3D Barcodes Are Being Used To Fight Fake Medicines

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There is a rising concern about couterfeiting of medicines.  The World Health Organization estimates that 10% of medicines globally could be fake and 2/3 of pills bought online could be sub-standard.  A UK team has developed 3D barcodes that could help tackle this dilemma.

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The system was developed by Sofmat Ltd, a small Yorkshire company, in collaboration with engineers at the University of Bradford.  The team has now been awarded 250,000 pounds by the government technology body, Innovate UK.  They are now at the final stages of funding and the grant is intended to see the product through to market readiness.

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Integrating into an injection molding system, the device is capable of generating more than 1.7 million bar code configurations on anything from cellphones to pills.  The indentations are created by an array of pins that can be set at different heights using microactuators.  “These have to be set with a very high accuracy, and with sufficient force so their position is maintained during the manufacturing process,”  said Dr. Ben Whiteside, a senior lecturer at Bradford.  “While our system has been developed initially for products made from plastics or composites through injection molding, it could also be used to stamp or emboss the code onto a product.”

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Unveiled at the British Science Festival in Bradford on Wednesday, the system would be used during manufacturing and would imprint each tablet with a series of tiny indentations, which could later be read using a scanner in a hospital or at a medical center before the medication is given to a patient to ensure it firstly has a code and secondly it matches the correct batch and type of pill.  The managing director of Sofmat, Dr. Phil Harrison said the company is already in talk with firms in Switzerland and China, but getting the US and UK companies interested has been more difficult.  The scanning device at the prescribing end of the chain is expected to be completed by November 2016, said Harrison, and the air is to keep the cost to about 200 pounds to make it viable for health centers.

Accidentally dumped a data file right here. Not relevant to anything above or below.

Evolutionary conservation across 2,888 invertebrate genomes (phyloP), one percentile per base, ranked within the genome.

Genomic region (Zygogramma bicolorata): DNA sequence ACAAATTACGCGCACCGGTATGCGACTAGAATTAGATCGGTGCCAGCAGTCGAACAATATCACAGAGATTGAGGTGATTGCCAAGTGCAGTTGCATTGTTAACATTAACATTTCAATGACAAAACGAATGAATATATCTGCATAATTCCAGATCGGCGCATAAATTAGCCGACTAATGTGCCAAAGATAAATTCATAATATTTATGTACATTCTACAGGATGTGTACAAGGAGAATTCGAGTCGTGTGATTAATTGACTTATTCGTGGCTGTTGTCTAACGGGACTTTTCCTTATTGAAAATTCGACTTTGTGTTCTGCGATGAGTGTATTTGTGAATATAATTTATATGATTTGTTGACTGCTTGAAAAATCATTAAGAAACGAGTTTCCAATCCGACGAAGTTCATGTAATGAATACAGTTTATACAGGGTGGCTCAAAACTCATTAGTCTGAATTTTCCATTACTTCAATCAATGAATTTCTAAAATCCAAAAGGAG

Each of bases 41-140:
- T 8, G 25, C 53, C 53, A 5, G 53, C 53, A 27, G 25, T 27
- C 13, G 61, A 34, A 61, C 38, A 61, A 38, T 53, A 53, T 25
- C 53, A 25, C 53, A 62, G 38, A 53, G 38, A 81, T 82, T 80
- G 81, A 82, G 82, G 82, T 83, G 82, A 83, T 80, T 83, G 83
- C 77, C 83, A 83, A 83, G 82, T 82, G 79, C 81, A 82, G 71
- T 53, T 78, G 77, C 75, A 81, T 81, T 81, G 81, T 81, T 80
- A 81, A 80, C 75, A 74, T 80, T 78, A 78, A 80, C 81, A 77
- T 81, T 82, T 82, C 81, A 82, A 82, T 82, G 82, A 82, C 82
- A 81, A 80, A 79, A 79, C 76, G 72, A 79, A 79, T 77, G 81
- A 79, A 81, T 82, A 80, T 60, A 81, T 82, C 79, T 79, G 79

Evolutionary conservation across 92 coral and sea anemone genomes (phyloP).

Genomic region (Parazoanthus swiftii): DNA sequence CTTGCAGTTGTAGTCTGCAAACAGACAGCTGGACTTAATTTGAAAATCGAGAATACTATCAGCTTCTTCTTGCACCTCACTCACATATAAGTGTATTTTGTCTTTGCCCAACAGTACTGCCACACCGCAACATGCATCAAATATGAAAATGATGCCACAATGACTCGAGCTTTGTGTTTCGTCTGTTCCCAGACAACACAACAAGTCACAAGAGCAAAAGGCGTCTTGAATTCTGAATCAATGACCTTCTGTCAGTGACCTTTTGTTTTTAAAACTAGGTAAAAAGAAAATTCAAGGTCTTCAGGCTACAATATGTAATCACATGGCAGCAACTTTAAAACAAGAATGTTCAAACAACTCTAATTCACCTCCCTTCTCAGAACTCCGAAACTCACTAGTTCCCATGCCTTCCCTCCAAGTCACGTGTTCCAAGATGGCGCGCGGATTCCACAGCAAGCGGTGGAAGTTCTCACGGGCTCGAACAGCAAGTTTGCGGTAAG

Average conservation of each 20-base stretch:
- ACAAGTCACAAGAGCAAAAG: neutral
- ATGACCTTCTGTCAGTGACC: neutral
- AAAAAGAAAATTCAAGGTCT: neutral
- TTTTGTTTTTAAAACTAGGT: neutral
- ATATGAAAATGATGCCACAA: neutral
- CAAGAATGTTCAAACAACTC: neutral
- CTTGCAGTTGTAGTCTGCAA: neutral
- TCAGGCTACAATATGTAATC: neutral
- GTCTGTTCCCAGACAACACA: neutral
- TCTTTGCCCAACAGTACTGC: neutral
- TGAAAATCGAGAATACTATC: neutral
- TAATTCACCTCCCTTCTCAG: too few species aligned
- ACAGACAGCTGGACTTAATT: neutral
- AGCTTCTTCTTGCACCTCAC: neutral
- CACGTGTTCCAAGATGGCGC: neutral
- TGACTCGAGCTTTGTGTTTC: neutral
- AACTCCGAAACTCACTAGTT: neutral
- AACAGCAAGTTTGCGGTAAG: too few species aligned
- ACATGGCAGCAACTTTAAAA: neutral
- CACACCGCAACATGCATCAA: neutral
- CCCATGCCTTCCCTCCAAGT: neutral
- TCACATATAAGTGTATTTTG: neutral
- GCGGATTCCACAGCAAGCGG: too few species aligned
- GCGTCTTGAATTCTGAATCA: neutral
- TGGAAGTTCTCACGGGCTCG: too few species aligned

Though the system has been developed for the pharmaceutical industry, the technology can potentially be used for any manufacturing process involving highly counterfeitable products. The technology is already generating interest from the electronics and automobile sectors.





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